Previous research on the early onset of puberty has focused on specific subpopulations or clinical populations, and data on the patterns of pubertal onset, that is, in children as young as ages 6 to 8 years, in a nationally representative sample are lacking. Further, evidence suggests that exposure to environmental toxins, such as environmental lead (Pb) and endocrine disrupters, may adversely affect hormone levels and pubertal onset. However, data on how and whether environmental toxicants may be implicated in the decline or contribute to a delay in pubertal onset are scarce and have generally been confined to older children and adolescents. The target sample for these analyses is children, ages 6-11 years, examined as part of the Third National Health and Nutrition Examination Survey (NHANES III, 1988-94). There are two objectives of these analyses of residual stored biologic specimens (serum) for children: (1) to estimate by assay of hormones (luteinizing hormone LH and inhibin B for boys and girls, testosterone for boys) the timing of the onset of pubertal development in a nationally representative sample of children, ages 6-11 years, and the patterns and concordance between hormonal indicators and pubertal onset based on physical maturation (Tanner sexual maturation scores) for children, ages 8-11 years;and (2) to determine if the recent findings linking blood lead (Pb) levels and delayed maturation based on Tanner scores (pubic hair) and age at menarche in girls can be confirmed by hormonal analysis and extended to younger ages and to determine for young boys if there are effects of blood Pb levels on timing of maturation. Whole blood Pb and, in addition, urinary cadmium (Cd) have already been analyzed for examined children in NHANES III. It is important to note that the 6-11 year old children in NHANES III were born in the years 1977-1988, before the Lead Contamination Control Act of 1988 virtually eliminated Pb in gasoline, so it is unlikely that later iterations of NHANES will be as useful in answering the question about the relationship between environmental Pb exposure and timing of puberty. Significant findings: For the sample of 774 boys, we found that inhibin B levels increased significantly with increasing age, genital and pubic hair stage (p<0.0001), with progressive increases from stages 1 to 2, and from 2 to 3 or greater. When compared across all ages for non-Hispanic White (NHW), non-Hispanic Black (NHB), and Mexican-American (MA) boys, levels of inhibin B were significantly higher overall in NHB (p<0.01). Among Tanner genital stage 1 boys, there was a significant effect of race/ethnicity (p=0.02) with NHB having the highest levels, but no significant effect of age. Conversely, among those with Tanner stage 2 or greater, there was no significant effect of race/ethnicity, but there was a significant effect of age (p=0.01). This is in contrast with testosterone, where concentrations increased significantly with both age and pubic hair stage, although not for genital stage, and there were no statistically significant racial/ethnic differences at any age. There was also considerable overlap in both inhibin B and testosterone between Tanner stages 1 and 2, and thus no cut-off level that clearly discriminates the onset of pubertal status because of the high inter-individual variation. These results represent hormone measurements in the first nationally-representative sample of pre-pubertal and pubertal U.S. boys. We observed significant racial/ethnic differences in inhibin B concentrations that parallel the earlier transition from Tanner genital stage 1 to 2 in NHANES III NHB boys, although the clinical significance of the generally higher levels in NHB boys at these ages is unclear. For girls, lead (PB) is a known reproductive toxicant thought to disrupt hormone production throughout sensitive developmental windows, such as puberrty. Lead exposure levels have decreased in recent decades, but concentrations even below toxic levels (defined now as 10 ug/dL) in young girls may still have adverse effects. We examined the association between blood Pb and inhibin B, in 667 6- to 11-year-old girls. Survey linear regression was used to estimate the association between continuous lead (log) and inhibin B levels and logistic regression for exposure categories (<1, 1-4.9, =>5 ug/dL). Non-Hispanic black (NHB) girls had the highest (p<0.0001) lead concentrations (3.1 ug/dL), compared with Mexican-American (2.2 ug/dL) and non-Hispanic white girls (1.8 ug/dL). In linear models, Pb was significantly inversely associated with inhibin B, adjusting for race/ethnicity (beta = -0.17 log(pg/mL) per unit change in log(Pb), SE=0.08, p=0.03). We also found a significant interaction (p=0.04) between Pb and urinary cadmium in decreasing inhibin B. Thus, higher blood Pb levels were associated with decreased inhibin B and later achievement of the onset of puberty in young girls. These findings are consistent with prior research with NHANES III showing a later attainment of sexual maturation stages and age at menarche in older girls and suggest that the mechanism may be through systemic disruptions in the hypothalamic-pituitary-ovarian axis or more locally through a direct negative effect on ovarian development.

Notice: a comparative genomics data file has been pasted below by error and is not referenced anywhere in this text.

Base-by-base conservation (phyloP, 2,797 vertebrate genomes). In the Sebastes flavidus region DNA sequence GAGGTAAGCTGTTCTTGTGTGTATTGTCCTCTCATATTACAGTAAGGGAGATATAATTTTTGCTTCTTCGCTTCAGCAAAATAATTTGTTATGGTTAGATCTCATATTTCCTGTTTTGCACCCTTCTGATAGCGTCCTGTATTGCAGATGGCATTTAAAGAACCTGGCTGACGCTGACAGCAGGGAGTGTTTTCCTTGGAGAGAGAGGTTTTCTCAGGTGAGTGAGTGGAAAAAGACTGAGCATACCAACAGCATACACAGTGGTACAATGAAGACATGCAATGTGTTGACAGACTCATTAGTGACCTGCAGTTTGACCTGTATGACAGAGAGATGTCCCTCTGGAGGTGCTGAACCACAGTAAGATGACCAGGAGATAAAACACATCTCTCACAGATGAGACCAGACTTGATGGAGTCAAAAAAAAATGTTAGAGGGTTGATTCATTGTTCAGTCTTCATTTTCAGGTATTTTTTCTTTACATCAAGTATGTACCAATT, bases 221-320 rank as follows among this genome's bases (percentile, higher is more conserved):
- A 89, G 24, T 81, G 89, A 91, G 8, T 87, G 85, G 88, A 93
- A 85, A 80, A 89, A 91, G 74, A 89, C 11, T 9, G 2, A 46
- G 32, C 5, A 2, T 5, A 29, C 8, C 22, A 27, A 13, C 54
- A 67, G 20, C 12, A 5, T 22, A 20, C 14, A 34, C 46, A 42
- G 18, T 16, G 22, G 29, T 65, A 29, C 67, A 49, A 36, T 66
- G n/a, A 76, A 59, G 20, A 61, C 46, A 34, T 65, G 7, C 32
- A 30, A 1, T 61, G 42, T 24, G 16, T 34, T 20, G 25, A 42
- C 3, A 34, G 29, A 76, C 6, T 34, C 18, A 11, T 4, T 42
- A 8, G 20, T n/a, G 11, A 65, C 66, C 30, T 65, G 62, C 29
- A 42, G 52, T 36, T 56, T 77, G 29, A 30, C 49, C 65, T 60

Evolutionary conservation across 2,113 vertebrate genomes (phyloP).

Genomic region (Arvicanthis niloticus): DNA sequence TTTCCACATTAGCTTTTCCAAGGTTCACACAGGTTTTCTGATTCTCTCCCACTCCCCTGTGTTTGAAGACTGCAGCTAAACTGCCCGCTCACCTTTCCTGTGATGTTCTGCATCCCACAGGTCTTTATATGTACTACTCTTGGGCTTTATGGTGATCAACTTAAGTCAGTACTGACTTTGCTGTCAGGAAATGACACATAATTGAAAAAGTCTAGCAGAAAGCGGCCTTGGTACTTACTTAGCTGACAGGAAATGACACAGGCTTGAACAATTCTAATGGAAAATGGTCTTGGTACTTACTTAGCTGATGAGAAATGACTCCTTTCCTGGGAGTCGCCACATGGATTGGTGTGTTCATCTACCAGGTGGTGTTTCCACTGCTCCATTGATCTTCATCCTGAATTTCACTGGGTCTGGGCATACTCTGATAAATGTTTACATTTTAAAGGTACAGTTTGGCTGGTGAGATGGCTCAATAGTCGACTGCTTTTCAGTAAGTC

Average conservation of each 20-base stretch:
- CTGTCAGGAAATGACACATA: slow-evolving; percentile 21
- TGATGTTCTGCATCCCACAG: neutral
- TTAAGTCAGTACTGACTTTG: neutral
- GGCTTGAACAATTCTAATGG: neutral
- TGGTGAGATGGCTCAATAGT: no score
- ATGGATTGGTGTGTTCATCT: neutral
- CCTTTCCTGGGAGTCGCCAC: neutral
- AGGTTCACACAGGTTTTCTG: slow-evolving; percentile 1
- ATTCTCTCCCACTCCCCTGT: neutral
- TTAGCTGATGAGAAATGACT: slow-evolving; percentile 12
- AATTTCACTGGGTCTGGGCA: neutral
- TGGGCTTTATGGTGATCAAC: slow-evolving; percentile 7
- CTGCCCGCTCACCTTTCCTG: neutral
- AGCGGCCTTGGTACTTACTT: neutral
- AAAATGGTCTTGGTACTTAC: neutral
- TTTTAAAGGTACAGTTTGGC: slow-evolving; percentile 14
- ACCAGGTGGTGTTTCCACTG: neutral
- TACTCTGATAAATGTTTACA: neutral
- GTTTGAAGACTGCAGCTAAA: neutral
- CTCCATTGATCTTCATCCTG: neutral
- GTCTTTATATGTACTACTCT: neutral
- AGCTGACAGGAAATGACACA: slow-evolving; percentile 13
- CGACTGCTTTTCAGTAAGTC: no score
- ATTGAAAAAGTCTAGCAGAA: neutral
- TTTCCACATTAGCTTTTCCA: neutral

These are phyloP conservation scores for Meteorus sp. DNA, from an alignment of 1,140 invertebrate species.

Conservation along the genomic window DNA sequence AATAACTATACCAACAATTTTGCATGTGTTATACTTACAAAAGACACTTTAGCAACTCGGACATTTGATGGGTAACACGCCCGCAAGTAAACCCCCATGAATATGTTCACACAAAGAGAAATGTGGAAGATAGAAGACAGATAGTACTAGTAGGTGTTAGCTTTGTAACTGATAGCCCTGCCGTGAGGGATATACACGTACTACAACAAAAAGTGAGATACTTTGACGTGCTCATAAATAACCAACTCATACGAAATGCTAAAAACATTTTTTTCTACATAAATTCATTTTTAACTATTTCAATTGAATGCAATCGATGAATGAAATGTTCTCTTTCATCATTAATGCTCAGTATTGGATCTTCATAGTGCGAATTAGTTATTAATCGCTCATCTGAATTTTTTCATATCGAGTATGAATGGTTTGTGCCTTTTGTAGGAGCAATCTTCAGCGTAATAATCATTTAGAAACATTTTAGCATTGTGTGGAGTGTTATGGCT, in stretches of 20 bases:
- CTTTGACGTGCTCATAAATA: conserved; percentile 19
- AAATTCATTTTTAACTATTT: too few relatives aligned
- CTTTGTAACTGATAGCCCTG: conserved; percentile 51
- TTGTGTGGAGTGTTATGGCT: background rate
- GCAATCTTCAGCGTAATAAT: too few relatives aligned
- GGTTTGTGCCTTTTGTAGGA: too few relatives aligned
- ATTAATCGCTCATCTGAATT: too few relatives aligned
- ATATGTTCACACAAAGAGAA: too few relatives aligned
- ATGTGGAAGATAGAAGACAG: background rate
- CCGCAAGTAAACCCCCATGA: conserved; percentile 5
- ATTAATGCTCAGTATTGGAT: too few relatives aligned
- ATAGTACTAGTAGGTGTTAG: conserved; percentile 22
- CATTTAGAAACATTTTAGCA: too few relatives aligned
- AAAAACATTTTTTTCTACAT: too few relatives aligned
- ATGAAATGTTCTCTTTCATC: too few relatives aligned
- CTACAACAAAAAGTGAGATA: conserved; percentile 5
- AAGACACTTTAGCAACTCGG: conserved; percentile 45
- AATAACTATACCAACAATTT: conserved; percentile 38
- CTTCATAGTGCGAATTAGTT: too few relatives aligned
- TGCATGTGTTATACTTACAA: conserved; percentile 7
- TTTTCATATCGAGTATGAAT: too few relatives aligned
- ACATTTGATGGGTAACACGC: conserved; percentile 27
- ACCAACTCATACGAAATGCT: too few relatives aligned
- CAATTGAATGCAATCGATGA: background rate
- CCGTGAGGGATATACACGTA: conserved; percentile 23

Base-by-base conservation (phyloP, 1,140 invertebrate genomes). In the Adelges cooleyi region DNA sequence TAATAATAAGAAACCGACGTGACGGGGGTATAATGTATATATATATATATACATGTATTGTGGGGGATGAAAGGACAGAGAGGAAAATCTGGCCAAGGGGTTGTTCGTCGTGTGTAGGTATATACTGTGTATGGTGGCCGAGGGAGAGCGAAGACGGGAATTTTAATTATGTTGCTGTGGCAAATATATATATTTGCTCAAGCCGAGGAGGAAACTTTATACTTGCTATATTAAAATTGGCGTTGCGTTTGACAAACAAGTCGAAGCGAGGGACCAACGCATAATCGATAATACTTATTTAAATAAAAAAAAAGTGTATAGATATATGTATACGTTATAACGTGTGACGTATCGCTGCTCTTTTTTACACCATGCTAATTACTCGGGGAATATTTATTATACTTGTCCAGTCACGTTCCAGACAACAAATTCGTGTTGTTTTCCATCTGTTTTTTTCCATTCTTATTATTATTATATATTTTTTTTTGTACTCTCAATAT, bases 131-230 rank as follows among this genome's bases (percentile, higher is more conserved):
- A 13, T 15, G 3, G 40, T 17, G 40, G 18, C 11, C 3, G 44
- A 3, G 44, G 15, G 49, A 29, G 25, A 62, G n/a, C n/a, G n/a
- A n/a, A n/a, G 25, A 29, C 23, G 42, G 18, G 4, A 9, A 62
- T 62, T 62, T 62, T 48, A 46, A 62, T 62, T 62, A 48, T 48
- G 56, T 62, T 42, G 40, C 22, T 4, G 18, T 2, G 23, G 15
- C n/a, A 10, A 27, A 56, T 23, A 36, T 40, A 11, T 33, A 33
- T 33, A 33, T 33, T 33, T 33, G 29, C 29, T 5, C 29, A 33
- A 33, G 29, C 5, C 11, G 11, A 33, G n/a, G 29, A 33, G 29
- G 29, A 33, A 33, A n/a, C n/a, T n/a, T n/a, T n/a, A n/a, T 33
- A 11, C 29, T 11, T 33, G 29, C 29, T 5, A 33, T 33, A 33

|Sims, Emily K; Addo, O Y; Gollenberg, Audra L et al. (2012) Inhibin B and luteinizing hormone levels in girls aged 6-11 years from NHANES III, 1988-1994. Clin Endocrinol (Oxf) 77:555-63|
|Zhang, Z; Addo, O Y; Himes, J H et al. (2011) A two-part model for reference curve estimation subject to a limit of detection. Stat Med 30:1455-65|
|Gollenberg, Audra L; Hediger, Mary L; Lee, Peter A et al. (2010) Association between lead and cadmium and reproductive hormones in peripubertal U.S. girls. Environ Health Perspect 118:1782-7|